2. Consistency in Errors - Children with phonological disorders are generally consistent with their errors. This means that if they mess up a word, they usually mess it up all or most of the time, and usually in the same manner (until they start learning new pattern in therapy, and then they will likely revert between their “old” way of saying a word and their “new” way.)
Children with apraxia are very inconsistent. This means that they may say a word correctly once, and say it incorrectly a minute later. Words may be so “off-target” that the intended word is unrecognizable. For minimally verbal apraxic children, they may say the word once, and then you may not hear it again for a long time.
Children with a phonological disorder exhibit patterns with errors. For example, a child may omit final consonant sounds all of the time. A child with apraxia may include a final consonant sound in one word, but not be able to produce the same final consonant sound in the same word or the same sound in another word.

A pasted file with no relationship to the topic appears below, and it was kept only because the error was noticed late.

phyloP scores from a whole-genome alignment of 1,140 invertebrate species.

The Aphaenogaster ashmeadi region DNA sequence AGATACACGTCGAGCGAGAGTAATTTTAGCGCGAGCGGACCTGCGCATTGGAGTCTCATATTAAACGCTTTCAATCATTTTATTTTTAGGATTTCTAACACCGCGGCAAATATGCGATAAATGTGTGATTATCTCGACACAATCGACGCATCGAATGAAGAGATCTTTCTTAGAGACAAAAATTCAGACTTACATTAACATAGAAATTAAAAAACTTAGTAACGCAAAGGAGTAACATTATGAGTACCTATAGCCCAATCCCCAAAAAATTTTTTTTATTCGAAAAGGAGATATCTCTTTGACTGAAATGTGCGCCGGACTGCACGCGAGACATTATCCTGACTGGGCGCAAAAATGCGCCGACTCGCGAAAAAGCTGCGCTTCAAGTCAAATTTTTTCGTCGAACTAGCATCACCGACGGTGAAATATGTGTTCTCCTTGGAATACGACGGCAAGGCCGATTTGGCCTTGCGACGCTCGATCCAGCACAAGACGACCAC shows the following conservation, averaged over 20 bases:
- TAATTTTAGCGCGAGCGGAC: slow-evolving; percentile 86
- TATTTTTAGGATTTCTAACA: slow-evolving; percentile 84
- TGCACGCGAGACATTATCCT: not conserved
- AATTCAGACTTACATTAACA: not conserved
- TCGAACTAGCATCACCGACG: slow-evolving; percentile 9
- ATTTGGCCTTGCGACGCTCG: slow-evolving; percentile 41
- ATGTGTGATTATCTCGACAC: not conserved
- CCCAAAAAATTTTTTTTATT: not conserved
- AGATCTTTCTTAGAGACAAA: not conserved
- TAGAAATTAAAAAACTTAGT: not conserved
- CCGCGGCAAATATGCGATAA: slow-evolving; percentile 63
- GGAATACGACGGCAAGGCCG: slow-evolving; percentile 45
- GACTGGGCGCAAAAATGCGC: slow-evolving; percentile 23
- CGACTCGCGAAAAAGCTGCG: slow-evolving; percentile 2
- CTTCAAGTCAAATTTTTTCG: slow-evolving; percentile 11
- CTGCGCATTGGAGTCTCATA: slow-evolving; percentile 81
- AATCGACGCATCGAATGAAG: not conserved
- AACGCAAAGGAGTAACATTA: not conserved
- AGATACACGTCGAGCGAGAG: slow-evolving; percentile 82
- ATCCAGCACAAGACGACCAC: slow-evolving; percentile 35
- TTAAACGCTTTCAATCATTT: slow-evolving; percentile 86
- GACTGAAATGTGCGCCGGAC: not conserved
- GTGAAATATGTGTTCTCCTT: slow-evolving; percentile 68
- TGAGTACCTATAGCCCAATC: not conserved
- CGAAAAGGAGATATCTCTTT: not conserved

3. Language Skills- Children with apraxia almost always have delayed expressive language skills (especially before therapy starts.) They do not have the same vocabulary size and utterance length as children their age.
Children with a phonological disorder may have expressive language skills within or closer to the normal range. They use lots of words and try to combine them into phrases like their same-age peers, but you may not be able to understand very much. (This is different than jargon, or “baby talk.” Children with a phonological disorder are saying real words, but they substitute or leave off so many consonant sounds that you don’t know what they are saying.)